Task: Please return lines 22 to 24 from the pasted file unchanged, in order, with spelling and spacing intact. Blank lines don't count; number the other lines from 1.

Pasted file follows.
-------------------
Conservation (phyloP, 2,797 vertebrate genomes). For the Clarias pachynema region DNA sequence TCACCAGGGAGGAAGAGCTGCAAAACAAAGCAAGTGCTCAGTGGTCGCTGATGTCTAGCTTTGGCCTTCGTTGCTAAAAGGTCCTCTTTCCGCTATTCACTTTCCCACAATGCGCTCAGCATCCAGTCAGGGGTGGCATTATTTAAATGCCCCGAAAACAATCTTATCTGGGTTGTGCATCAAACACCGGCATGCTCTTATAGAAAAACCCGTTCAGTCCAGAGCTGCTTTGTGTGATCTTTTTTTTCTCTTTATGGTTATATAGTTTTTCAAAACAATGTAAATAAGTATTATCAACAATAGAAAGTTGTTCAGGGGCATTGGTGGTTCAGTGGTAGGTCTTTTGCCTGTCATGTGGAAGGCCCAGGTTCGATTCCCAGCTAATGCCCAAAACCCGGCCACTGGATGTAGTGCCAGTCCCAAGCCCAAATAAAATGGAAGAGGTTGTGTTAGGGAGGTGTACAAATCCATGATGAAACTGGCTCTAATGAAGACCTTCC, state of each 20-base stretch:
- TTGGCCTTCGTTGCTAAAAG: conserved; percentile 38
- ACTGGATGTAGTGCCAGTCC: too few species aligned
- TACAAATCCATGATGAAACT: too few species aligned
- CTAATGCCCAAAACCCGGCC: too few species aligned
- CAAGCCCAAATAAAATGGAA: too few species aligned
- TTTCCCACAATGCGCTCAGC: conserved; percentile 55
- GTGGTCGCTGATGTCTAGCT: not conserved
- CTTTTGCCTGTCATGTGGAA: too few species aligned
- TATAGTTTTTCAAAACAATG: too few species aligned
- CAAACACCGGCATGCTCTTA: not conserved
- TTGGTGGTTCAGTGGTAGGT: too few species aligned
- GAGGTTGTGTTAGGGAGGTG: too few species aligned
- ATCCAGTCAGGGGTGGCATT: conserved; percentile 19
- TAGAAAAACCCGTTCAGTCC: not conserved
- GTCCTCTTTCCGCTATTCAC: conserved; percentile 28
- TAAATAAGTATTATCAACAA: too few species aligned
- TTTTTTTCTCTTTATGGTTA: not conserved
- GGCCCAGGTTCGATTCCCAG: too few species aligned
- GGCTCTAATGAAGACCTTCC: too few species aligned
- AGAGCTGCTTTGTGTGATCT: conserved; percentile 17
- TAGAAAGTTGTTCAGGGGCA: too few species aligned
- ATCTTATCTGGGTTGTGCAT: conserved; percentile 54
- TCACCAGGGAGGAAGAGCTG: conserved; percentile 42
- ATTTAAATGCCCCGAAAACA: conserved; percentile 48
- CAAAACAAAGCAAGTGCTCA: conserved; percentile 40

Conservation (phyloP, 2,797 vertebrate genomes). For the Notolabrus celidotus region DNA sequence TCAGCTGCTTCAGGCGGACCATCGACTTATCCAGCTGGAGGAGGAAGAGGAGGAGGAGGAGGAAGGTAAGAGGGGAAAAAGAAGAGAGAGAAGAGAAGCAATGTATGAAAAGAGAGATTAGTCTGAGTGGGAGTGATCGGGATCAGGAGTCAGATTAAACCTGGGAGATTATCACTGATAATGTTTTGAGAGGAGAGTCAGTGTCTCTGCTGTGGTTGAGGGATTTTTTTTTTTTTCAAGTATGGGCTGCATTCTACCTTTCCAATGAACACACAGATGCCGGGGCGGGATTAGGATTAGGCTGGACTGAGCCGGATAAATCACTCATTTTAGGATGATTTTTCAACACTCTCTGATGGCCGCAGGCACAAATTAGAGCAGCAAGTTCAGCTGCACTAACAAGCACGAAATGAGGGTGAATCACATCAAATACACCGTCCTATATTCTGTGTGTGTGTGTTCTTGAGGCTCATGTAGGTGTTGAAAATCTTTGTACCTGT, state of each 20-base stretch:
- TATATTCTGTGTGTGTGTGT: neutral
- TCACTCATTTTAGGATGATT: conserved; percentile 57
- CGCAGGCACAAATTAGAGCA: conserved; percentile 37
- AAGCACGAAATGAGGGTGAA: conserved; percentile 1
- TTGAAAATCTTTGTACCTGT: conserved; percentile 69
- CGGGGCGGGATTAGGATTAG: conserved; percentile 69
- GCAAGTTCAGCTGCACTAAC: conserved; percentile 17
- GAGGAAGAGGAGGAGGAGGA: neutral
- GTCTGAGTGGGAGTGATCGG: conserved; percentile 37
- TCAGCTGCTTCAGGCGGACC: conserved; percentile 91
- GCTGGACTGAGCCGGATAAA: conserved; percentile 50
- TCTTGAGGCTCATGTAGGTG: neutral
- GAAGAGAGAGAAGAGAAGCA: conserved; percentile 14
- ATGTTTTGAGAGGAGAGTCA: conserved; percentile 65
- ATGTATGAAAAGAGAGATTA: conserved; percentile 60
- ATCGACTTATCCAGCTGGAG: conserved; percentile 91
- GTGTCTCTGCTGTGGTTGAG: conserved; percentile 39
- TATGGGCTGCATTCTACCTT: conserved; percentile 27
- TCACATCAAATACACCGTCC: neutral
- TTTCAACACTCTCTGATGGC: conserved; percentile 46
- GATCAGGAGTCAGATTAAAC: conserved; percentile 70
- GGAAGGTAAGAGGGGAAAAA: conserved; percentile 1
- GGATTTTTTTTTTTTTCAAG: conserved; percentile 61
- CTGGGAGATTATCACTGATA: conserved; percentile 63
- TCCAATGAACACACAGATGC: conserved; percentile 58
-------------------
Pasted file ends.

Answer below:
- TAGAAAGTTGTTCAGGGGCA: too few species aligned
- ATCTTATCTGGGTTGTGCAT: conserved; percentile 54
- TCACCAGGGAGGAAGAGCTG: conserved; percentile 42